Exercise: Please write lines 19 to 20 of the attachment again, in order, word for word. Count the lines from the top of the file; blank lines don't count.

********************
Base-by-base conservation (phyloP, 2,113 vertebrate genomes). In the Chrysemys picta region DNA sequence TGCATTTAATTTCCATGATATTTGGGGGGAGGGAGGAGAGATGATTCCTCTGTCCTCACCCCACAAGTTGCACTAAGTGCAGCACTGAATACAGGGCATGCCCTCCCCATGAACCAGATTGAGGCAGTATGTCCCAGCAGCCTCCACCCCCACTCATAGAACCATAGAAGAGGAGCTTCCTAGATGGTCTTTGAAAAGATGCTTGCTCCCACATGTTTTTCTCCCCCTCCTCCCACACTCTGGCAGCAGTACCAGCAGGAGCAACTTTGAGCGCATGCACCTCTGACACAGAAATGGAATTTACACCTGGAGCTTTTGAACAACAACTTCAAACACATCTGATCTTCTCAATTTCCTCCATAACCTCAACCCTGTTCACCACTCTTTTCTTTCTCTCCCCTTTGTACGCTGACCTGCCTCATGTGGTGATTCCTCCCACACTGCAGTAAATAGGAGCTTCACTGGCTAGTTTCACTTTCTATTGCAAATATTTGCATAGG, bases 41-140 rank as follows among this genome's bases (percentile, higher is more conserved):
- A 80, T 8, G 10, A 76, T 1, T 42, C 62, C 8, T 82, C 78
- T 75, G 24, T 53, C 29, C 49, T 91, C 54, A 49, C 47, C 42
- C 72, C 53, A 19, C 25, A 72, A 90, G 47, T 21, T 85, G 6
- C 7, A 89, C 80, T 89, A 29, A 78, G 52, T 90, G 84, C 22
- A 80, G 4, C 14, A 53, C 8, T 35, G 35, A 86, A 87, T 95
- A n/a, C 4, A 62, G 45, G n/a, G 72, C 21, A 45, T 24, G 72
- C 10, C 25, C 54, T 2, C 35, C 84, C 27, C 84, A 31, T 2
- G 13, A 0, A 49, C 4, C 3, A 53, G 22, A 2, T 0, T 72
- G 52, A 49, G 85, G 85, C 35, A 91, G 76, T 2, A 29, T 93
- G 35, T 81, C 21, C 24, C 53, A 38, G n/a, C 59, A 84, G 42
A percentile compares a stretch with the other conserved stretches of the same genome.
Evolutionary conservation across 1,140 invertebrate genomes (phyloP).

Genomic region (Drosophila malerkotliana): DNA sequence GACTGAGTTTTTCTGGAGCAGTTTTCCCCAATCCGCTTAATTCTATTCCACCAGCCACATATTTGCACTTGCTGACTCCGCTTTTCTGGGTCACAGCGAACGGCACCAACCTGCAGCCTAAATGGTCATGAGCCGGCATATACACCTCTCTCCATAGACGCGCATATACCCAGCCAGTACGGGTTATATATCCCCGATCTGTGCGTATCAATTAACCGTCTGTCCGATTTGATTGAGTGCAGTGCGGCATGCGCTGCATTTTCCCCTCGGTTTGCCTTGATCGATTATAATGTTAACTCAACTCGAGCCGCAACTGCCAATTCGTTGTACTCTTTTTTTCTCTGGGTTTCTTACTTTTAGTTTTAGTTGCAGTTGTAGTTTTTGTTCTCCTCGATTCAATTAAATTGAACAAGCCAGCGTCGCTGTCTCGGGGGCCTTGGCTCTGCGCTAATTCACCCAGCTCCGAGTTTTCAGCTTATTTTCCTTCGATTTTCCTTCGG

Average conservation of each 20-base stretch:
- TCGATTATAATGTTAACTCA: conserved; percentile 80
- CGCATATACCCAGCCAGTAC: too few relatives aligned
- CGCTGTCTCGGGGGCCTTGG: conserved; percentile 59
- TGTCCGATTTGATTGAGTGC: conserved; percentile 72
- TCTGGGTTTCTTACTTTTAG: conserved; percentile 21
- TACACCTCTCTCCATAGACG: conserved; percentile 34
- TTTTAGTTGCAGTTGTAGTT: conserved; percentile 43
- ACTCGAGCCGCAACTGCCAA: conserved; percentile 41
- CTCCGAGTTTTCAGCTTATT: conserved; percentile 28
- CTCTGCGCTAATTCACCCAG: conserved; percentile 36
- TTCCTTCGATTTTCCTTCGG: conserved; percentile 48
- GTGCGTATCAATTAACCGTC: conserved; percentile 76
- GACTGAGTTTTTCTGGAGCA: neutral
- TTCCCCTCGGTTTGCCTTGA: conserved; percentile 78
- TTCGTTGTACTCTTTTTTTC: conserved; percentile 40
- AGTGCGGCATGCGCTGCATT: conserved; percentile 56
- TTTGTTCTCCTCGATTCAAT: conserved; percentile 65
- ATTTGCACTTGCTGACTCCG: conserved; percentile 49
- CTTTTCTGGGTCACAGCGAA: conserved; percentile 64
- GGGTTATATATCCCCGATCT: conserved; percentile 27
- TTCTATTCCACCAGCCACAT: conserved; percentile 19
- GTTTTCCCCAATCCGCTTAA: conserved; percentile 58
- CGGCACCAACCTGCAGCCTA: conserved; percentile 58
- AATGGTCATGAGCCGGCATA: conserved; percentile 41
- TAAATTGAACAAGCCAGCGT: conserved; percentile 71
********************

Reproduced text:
- TGTCCGATTTGATTGAGTGC: conserved; percentile 72
- TCTGGGTTTCTTACTTTTAG: conserved; percentile 21